Thursday Deep Dive: Blackline
Watch on YouTube
Listen on Spotify
*Follow Ian here.
This week for our deep dive episode we discussed Blackline (ticker: BL). The company is a cloud-based software company with products meant for enterprise customers. Its goal is to automate menial tasks in the accounting department and alleviate stress at the end of the quarter.
Here is a direct quote from its 10-K: “Our secure, scalable platform supports critical accounting processes such as the financial close, account reconciliations, intercompany accounting, and controls assurance.”
Blackline has an interesting history. It was founded by Therese Tucker in 2001 with the goal of replacing Microsoft Excel with specific accounting software. The company pivoted (probably rightly so) to work on improving the process of the financial close. This occurred because Tucker asked accountants what they hated most, and almost all of them said it was the end of the quarter when everything had to be finalized for the official financial reports.
Blackline had no outside funding until 2013 when Silver Lake backed the company. They IPO’ed in 2016.
Industry and Competition
Blackline plays in a large industry (accounting) but is focused on building out its own niche (automated account reconciliations) within that market. With that in mind, it is tough to identify specific competitors, or how large of a market Blackline is going after. It is essentially creating its own along the way.
This is an example of the Peter Thiel “zero-to-one” philosophy, which is the idea that if you don’t want any competitors, create a new market to go after.
Some competitors to Blackline include Oracle’s Hyperion software and Trintech. The accounting software market is estimated to be $12 billion and growing at close to 10% annually, giving Blackline a nice tailwind.
Tucker is transitioning out of the CEO role after almost two decades at the helm. She is moving to executive chairman while Marc Huffman, the current COO, is going to start running the company. Huffman was a sales executive at Netsuite, so he has experience selling to enterprise customers, which is Blackline’s entire market.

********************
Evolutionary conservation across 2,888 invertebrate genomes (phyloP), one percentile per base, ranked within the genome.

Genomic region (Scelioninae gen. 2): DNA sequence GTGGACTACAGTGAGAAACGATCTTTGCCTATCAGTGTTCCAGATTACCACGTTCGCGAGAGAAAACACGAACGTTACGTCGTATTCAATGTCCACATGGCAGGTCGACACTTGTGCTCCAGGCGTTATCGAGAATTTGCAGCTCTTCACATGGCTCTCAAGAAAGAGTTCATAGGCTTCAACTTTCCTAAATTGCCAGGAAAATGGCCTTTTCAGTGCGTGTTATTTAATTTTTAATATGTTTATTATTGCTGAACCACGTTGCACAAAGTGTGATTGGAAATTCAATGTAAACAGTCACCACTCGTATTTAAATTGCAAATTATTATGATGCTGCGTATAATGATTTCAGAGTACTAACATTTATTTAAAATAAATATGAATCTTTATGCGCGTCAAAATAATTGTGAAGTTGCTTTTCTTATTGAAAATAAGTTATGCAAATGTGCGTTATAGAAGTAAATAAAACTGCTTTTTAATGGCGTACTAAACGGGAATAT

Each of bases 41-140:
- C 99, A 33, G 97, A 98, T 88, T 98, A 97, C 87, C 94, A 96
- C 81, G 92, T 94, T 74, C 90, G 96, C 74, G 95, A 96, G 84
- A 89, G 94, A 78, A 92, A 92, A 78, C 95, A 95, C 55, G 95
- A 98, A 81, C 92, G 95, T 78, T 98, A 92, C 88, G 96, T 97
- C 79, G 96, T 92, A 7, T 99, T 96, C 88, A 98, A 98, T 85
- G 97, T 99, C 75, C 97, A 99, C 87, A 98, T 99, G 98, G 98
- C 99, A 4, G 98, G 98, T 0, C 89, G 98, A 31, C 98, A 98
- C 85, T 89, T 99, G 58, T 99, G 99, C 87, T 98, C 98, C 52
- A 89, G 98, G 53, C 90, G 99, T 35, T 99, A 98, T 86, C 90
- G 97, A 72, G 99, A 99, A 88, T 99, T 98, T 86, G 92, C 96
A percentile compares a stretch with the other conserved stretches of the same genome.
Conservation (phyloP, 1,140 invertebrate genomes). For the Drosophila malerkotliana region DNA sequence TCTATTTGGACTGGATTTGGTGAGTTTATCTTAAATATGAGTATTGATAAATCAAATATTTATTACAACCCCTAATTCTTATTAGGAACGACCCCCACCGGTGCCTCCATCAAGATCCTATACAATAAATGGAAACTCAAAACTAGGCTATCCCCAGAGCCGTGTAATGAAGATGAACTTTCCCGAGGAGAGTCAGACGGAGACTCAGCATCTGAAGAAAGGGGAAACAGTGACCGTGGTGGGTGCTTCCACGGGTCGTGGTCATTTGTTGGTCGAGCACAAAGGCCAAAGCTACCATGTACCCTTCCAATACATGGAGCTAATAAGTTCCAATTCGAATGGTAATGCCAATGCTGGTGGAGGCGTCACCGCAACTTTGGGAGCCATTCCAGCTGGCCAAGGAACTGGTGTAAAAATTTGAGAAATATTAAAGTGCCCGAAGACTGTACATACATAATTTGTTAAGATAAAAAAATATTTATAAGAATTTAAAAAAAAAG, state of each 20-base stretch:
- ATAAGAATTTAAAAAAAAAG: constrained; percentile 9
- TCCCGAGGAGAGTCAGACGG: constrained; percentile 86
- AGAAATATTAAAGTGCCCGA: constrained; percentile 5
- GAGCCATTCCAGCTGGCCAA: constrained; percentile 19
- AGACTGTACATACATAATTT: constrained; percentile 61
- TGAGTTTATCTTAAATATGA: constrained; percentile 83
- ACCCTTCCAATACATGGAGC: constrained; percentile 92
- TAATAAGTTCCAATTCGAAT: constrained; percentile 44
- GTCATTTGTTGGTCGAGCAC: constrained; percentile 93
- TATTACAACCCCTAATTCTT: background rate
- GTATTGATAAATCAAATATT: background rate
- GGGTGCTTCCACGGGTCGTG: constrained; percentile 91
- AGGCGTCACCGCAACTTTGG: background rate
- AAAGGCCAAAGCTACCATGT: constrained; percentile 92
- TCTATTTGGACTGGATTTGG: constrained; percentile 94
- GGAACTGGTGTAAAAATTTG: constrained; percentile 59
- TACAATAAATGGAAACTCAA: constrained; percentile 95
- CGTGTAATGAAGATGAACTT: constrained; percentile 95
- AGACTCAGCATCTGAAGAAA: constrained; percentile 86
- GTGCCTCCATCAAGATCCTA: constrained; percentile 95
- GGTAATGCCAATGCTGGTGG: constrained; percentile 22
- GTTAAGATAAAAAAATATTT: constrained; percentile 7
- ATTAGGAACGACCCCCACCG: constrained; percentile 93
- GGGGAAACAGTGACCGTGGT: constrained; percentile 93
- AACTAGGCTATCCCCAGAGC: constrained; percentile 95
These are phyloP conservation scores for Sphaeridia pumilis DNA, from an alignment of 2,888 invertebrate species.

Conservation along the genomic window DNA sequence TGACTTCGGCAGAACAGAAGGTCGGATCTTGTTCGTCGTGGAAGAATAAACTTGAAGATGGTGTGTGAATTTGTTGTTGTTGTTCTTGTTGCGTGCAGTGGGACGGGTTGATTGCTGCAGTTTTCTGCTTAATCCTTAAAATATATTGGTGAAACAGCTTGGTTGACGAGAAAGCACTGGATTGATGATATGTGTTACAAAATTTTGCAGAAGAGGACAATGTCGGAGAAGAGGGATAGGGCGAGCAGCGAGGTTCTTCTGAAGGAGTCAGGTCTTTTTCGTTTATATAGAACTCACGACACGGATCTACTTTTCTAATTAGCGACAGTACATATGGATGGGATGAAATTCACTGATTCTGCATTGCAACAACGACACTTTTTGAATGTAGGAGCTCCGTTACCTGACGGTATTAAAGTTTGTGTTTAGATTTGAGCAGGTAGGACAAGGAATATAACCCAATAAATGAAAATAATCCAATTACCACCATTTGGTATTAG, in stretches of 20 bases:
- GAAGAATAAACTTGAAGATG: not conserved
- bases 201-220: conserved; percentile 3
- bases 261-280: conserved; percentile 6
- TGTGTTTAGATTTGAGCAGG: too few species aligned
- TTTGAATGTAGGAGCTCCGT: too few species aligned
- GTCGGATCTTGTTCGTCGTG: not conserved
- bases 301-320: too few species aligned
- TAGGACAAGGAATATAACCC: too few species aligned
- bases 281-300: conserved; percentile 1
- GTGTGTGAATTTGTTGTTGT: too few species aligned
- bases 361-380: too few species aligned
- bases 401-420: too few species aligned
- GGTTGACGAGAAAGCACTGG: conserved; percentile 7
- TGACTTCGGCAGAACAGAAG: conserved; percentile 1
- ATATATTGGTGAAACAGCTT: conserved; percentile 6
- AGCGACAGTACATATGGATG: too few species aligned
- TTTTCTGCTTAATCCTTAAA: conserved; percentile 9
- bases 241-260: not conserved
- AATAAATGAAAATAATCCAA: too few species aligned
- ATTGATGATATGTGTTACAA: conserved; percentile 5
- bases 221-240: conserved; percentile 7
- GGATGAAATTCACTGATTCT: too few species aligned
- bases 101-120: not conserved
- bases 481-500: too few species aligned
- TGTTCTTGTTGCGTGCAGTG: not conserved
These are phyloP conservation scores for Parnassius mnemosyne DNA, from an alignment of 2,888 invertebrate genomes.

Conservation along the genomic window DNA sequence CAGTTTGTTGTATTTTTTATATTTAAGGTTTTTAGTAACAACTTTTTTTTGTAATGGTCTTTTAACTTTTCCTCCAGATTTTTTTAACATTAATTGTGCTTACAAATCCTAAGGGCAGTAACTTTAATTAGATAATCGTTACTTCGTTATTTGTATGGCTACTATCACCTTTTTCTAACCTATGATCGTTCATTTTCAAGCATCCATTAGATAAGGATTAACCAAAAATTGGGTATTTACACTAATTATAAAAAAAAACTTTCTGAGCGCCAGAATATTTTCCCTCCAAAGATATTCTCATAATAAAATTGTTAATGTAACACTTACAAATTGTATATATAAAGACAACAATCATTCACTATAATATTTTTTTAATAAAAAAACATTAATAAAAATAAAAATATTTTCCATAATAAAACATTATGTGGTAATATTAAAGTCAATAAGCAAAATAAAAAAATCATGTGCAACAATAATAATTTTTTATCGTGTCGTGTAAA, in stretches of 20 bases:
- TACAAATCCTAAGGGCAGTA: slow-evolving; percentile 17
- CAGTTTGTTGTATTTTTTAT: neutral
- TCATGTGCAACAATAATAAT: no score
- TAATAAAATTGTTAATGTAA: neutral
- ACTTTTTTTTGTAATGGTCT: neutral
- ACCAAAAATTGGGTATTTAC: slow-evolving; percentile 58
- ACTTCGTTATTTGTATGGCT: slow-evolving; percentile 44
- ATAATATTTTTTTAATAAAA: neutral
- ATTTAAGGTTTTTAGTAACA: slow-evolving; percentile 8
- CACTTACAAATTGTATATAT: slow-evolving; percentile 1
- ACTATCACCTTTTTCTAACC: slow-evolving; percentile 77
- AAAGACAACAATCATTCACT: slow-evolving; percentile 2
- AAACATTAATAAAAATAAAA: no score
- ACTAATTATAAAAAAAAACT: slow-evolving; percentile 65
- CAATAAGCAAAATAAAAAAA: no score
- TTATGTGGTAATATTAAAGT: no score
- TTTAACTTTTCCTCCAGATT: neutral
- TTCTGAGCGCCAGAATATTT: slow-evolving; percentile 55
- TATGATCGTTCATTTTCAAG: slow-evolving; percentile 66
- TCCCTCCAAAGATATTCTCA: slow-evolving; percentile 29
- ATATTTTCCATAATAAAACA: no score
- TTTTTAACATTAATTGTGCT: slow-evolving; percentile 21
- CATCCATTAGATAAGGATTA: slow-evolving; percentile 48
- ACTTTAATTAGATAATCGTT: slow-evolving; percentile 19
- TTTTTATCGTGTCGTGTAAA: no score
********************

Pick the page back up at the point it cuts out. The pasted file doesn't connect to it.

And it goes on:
The majority of Blackline is owned by institutions. It has 13.44% insider ownership, and Tucker still owns 9% of outstanding shares.
Valuation, Earnings, and Balance Sheet
Valuation (as of recording):
EV/sales of 16.2
EV/GP of 20.25
TTM revenue of $321 million, up 26% YoY
Customers up 3% QoQ
TTM FCF of $44 million
Dollar-based net retention rate of 108%
$626 million in cash and securities
$395 million in convertible senior notes
$185 million in goodwill
Does Blackline Have any Competitive Advantages?
Ryan discussed how accounting processes are a pain in the butt to switch. Blackline has a renewal rate of 97%, indicating the LTV of a customer is quite large. However, this also indicates CAC is high too.
Ian talked about trust among accounting software companies. It is something Blackline has been building over time, and is important because the industry is the backbone of all these giant companies.
I discussed how Blackline being cloud-based gives them an advantage in a remote work environment. Since the software can be accessed from any device, accountants likely enjoyed using it more than the legacy “on-premise” solutions during the pandemic. It is also likely every accounting software solution will be cloud-first in the future, following Blackline’s lead.
What are Blackline’s Future Growth Opportunities?
Ryan wants Blackline to try and appeal to more start-ups. The company has a strong relationship with giant enterprises but hasn’t made much traction in the small-to-midsize market. The argument was that start-ups won’t be high paying customers initially, but that it would be good for Blackline to get in the door early.
Ian talked about entering/acquiring businesses in adjacent industries. He argued they could be like what Salesforce was to CRM, but in the accounting department.
I talked about publicly displaying the high ROI customers achieve when using their products. One example is the Red Wing Shoe Company, which saved $1.2 million, had a 4.8 month payback period, and generated a 379% ROI when adding Blackline. That is an impressive value proposition.
What We Liked About Blackline
We agreed that the high switching costs of accounting software and low churn for Blackline’s products make revenue predictable. Blackline’s products also have strong ratings on G2, showing that people like the product.
Lastly, the three of us thought the value proposition was strong, and that industry tailwinds should increase the company’s market opportunity over the next decade.
What we Didn’t Like About Blackline
There was a lot to like about Blackline, and the real concern for investors is balancing the expensive stock with how much the company will grow into the future. However, we did come up with a few lowlights. These include:
100% of its cash flow coming from stock-based compensation.
The fact that 80% gross margins may be misleading if sales staff (operating expenses) don’t get leverage at scale.
Slow sales growth relative to valuation and dollar-based retention rate not strong.
Links to Further Reading/Learning
Disclosure: The author is not a financial advisor, and may have an interest in the companies discussed.